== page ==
By lunchtime, certain sellers on a well-known market place had several copies of HMV’s 2017 Exclusive Vinyl series for sale. That was despite buyers only being able to purchase one copy of each title. Doubtless, some of the parasitic flippers got fiends to buy further copies. It was Record Store Day 2017 all over again, with the parasitic flippers having copies of HMV’s 2017 Exclusive Vinyl series for sale at twice the original price. In some cases, the mark-up was between 150% and 200%. This meant that many lifelong fans were unable to afford copies of albums by The Creation, Iggy Pop, Status Quo, Cream, Eric Clapton and Stephen Wilson. 

While many flippers are still holding out for unrealistic and vastly inflated prices, some flippers seem to be experiencing cash-flow problems. This is a repeat of Record Store Day 2017. They’re so desperate to get rid off the albums that they planned to flip that they’re cutting prices. Some of the albums are for sale at cost price, while others are inviting offers. Hopefully, they’ll be hit with a series of lowball offers, and the flippers will be taught an expensive lesson. 

Ideally, nobody would buy from the parasitic flippers, and the market would work in a much more efficient way. However, when it comes to music, and especially limited edition releases, many record buyers let their heart rule their head. If that is the case, then the flippers will always will always make a killing.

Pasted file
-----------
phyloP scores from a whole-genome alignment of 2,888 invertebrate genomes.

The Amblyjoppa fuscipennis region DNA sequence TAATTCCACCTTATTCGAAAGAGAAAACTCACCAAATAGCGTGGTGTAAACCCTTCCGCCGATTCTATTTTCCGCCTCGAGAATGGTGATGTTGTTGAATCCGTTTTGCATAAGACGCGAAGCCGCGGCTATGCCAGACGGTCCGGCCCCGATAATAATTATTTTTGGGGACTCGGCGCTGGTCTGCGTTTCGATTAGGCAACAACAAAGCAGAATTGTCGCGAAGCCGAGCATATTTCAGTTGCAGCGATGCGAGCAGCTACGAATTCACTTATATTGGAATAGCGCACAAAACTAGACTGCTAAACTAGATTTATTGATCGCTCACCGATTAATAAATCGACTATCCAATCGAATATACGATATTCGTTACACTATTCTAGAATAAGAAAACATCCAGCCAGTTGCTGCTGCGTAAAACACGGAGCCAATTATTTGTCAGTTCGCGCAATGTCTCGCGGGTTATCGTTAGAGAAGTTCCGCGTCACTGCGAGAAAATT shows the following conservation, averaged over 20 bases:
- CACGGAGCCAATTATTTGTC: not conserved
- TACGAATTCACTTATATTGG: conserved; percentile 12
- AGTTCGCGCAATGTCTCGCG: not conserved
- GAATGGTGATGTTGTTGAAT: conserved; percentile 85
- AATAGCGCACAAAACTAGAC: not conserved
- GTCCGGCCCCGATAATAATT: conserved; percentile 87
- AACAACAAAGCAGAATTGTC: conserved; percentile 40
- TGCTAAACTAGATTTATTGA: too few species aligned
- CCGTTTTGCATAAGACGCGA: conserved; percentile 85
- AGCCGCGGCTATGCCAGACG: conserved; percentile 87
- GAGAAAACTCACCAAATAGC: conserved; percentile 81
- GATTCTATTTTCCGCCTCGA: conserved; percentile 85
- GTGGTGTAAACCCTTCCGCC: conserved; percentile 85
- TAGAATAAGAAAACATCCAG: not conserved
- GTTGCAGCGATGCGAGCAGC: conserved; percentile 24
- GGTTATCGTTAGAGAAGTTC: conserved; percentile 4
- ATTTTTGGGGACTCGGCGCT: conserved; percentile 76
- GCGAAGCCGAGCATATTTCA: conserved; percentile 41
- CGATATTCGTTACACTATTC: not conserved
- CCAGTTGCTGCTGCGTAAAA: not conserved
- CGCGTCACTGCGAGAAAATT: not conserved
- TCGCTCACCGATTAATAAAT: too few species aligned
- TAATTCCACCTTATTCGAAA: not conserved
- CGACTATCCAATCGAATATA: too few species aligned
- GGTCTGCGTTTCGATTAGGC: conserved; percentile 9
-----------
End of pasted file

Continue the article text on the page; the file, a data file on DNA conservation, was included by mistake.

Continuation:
Maybe the answer is to make things tougher for the flipper? Record shops  and large retailers selling limited edition releases where buyers are only allowed to purchase one copy should enforce the rule much more strictly. The large chains of record shops and large retailers selling limited edition releases should keep track of what their staff are buying. This would help ensure there were no cases of ‘insider trading,’ where  staff members buying several copies of limited edition albums.

‘Regulating’ the smaller, independent record shops is much harder when it comes to limited edition releases. Year after year, there have been allegations of staff at smaller record shops having first pick of stock on Record Store Day, and when they receive limited edition releases. As a result, when the doors open on Record Store Day, often some of the best stock is gone. To rub salt into the wound, it has been alleged that staff members at those smaller record shops often, promptly flip the stock at inflated prices. When challenged about this in the past, they’ve claim that it is a perk of the job. Sadly, the only way to stop this from happening, is to vote with your feet, and find another purveyor of vinyl.

Nowadays, many shops have started selling vinyl, including some of the biggest supermarkets. However, HMV have been flying the flag for vinyl for longer than most, and continue to do with their Exclusive Vinyl series. It’s a welcome initiative and always features some top titles, including Red Hot Boppers, which is a perfect rockabilly primer for newcomers to the genre.

Red Hot Boppers-HMV Vinyl Exclusive.